David Cameron should reject calls to fast-track ethnic minority candidates into winnable seats, according to a Shropshire MP.
Mark Pritchard (Con The Wrekin) said Conservative MPs should be more representative of the population as whole - but this should be achieved without “tokenism” or giving extra help to candidates from ethnic minority backgrounds.
He was speaking as the party prepared to pick candidates in 80 key marginal seats which it will target during the general election campaign, with Birmingham Northfield one of the first in line for a selection contest.
In the run up to the 2010 election, Mr Cameron introduced an “A list” of potential candidates who Conservative constituency associations were encouraged to consider when choosing a candidate.
The aim was to get ensure more women, candidates from ethnic minority backgrounds and younger candidates were standing in winnable seats, in an attempt to make the party more representative.
But the policy, overseen by John Maples, the former MP for Stratford-on-Avon and former Deputy Chairman of the Conservative Party, proved unpopular with some activists who felt they were being discouraged from selecting local candidates and possibly tacitly accused of prejudice.
Party Chairman Grant Shapps has already confirmed that the A list will not be used again.
Mr Pritchard, in an article published by website Politics Home, warned that the party leadership must give up any attempt to encourage constituency associations to pick ethnic minority candidates.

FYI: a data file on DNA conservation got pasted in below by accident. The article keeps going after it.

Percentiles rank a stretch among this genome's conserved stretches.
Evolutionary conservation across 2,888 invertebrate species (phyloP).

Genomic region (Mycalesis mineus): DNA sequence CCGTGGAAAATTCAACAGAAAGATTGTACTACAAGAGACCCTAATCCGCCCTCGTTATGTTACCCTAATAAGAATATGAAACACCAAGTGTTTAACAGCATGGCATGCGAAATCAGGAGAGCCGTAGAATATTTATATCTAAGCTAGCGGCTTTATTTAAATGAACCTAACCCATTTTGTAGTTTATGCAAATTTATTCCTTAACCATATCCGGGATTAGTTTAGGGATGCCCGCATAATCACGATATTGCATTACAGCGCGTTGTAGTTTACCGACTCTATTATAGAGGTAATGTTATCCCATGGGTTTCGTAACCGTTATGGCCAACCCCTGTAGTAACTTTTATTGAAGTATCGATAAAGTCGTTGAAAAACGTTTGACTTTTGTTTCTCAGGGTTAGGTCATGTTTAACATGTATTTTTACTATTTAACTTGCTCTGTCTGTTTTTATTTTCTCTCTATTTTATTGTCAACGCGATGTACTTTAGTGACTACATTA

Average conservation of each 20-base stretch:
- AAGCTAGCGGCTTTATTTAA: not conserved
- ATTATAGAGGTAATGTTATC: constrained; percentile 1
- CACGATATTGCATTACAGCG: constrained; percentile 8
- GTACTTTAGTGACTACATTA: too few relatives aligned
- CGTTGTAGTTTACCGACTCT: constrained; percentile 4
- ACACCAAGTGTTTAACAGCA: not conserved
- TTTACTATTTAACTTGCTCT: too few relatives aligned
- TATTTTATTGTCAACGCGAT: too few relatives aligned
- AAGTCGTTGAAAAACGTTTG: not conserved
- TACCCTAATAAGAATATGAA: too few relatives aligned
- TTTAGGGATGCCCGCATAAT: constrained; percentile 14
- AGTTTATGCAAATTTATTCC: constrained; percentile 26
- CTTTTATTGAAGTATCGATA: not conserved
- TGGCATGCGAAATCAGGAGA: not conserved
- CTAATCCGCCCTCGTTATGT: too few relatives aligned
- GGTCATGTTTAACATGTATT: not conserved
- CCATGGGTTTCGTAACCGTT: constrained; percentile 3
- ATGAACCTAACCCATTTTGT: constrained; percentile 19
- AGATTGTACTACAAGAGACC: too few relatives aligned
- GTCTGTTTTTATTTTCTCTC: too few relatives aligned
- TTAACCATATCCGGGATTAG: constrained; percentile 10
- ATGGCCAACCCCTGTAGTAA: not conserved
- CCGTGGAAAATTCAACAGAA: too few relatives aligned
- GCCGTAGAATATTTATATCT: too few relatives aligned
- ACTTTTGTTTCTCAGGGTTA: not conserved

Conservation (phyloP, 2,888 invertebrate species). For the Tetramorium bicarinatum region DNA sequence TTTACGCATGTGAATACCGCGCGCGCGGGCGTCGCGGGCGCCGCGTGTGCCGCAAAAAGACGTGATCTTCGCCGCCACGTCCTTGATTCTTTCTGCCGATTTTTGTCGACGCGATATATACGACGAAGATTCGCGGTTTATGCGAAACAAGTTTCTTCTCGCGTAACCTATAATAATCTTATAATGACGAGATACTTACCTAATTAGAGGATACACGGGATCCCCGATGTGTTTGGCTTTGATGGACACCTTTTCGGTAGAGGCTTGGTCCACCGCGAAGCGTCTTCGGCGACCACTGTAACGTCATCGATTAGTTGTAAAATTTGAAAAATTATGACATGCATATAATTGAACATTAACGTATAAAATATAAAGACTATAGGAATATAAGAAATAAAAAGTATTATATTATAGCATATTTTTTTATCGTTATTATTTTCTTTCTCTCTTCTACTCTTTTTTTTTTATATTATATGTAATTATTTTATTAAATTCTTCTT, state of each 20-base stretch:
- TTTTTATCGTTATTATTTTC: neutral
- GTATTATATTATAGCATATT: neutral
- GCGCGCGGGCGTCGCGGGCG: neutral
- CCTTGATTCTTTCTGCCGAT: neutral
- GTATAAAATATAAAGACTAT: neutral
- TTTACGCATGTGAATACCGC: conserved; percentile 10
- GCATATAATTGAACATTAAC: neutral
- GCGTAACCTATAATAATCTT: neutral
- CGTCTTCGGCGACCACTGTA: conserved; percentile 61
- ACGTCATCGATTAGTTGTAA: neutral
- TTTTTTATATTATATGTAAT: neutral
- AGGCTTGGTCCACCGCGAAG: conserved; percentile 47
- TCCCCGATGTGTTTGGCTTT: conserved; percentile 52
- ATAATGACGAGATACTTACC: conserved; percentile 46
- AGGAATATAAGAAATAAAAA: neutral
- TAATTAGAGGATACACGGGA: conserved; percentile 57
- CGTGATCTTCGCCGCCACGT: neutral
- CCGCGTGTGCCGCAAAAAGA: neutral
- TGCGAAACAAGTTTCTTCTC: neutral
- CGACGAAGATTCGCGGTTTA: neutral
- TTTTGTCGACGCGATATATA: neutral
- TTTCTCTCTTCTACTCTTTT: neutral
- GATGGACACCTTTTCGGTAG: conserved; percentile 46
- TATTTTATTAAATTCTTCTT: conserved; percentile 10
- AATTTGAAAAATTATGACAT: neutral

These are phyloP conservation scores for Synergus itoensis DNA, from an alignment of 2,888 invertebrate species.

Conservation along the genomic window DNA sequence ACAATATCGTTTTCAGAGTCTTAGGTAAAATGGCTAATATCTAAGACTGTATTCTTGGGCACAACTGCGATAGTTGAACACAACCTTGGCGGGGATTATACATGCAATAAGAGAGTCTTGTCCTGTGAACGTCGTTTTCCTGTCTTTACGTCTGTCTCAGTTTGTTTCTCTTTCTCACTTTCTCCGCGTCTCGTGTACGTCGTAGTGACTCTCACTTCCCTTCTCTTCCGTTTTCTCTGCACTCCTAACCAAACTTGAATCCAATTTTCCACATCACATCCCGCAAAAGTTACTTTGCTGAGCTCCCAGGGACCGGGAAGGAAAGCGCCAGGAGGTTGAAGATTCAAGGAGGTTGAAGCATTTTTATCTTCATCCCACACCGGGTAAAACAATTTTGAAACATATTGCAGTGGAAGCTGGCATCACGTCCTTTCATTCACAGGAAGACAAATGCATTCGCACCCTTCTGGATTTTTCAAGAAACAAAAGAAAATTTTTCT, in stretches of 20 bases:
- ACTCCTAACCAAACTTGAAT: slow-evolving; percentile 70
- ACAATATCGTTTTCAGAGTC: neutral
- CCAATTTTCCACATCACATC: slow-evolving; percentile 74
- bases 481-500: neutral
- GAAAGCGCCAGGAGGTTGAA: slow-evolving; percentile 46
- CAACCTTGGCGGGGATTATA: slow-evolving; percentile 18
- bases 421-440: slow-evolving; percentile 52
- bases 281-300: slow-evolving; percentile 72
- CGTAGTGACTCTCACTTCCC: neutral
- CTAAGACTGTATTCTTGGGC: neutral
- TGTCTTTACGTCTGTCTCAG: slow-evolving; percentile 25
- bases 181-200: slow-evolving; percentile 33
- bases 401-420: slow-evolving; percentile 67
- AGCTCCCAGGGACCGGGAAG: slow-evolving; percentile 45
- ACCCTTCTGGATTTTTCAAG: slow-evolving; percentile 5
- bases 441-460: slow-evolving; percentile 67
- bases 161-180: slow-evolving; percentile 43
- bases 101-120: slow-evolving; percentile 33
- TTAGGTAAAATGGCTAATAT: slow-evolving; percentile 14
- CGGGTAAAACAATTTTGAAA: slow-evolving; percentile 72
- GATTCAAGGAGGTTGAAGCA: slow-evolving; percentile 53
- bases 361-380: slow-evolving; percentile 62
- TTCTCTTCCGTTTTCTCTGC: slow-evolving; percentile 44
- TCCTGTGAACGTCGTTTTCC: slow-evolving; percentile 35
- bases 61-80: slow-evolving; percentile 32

Instead, he said the party could attract ethnic minority votes by continuing to be “the natural political home for the innovative, creative, entrepreneurial, and those prepared to study and work hard”.
Mr Pritchard said: “It would be misguided if the party hierarchy were again tempted to set itself on a collision course with Conservative Associations by attempting to fast-track favoured ethnic minority candidates over equally talented white-British candidates.”
He added: “It is also politically naive to think that by merely increasing ethnic representation within the Parliamentary Party and rushing to diversify the ethnicity of government Ministers that Asian and Afro-Caribbean voters across Britain will experience some sort of ‘political epiphany’ and suddenly begin voting Conservative.
“It is also patronising. I never met anyone on any doorstep from any ethnic group who has said they were more likely to vote Conservative if they saw more Black or Asian faces sat on Conservative benches.”
And he said: “Tokenism has always been politically lazy. It can also go disastrously wrong as different religions, sects, and schisms within the same ethnic communities emerge over an election campaign.
“It is also worth remembering that whilst more MPs from Britain’s ethnic minorities would be a good thing, the majority of the electorate still rightly place more value on the calibre of a candidate rather than the colour of a candidate.
"Most want a candidate who share their values and are willing to fight their corner – irrespective of gender, race, or religion.”
The Government could do more to appeal to ethnic minority voters by cutting back on immigration, which tended to increase competition for public services in inner city areas which were already crowded, he said.
And the MP urged the Prime Minister to scrap his “misconceived same-sex marriage plans”.
He said: “Apart from antagonising the Tory grassroots and traditional Conservative voters, Number 10’s decision to press ahead with a Bill is likely to alienate large parts of the very same ethnic and religious groups the Party says it needs to attract to win the next general election.”
The Conservative Party hopes to gain an overall majority at the next election using a strategy it calls 40:40. It has identified 40 marginal seats it needs to hold, and another 40 it needs to gain from Labour or the Liberal Democrats, in order to win the next general election outright.
Only ten of the target seats have been named, and these include Birmingham Northfield, which Labour held with a majority of 2,782 over the Tories at the last election.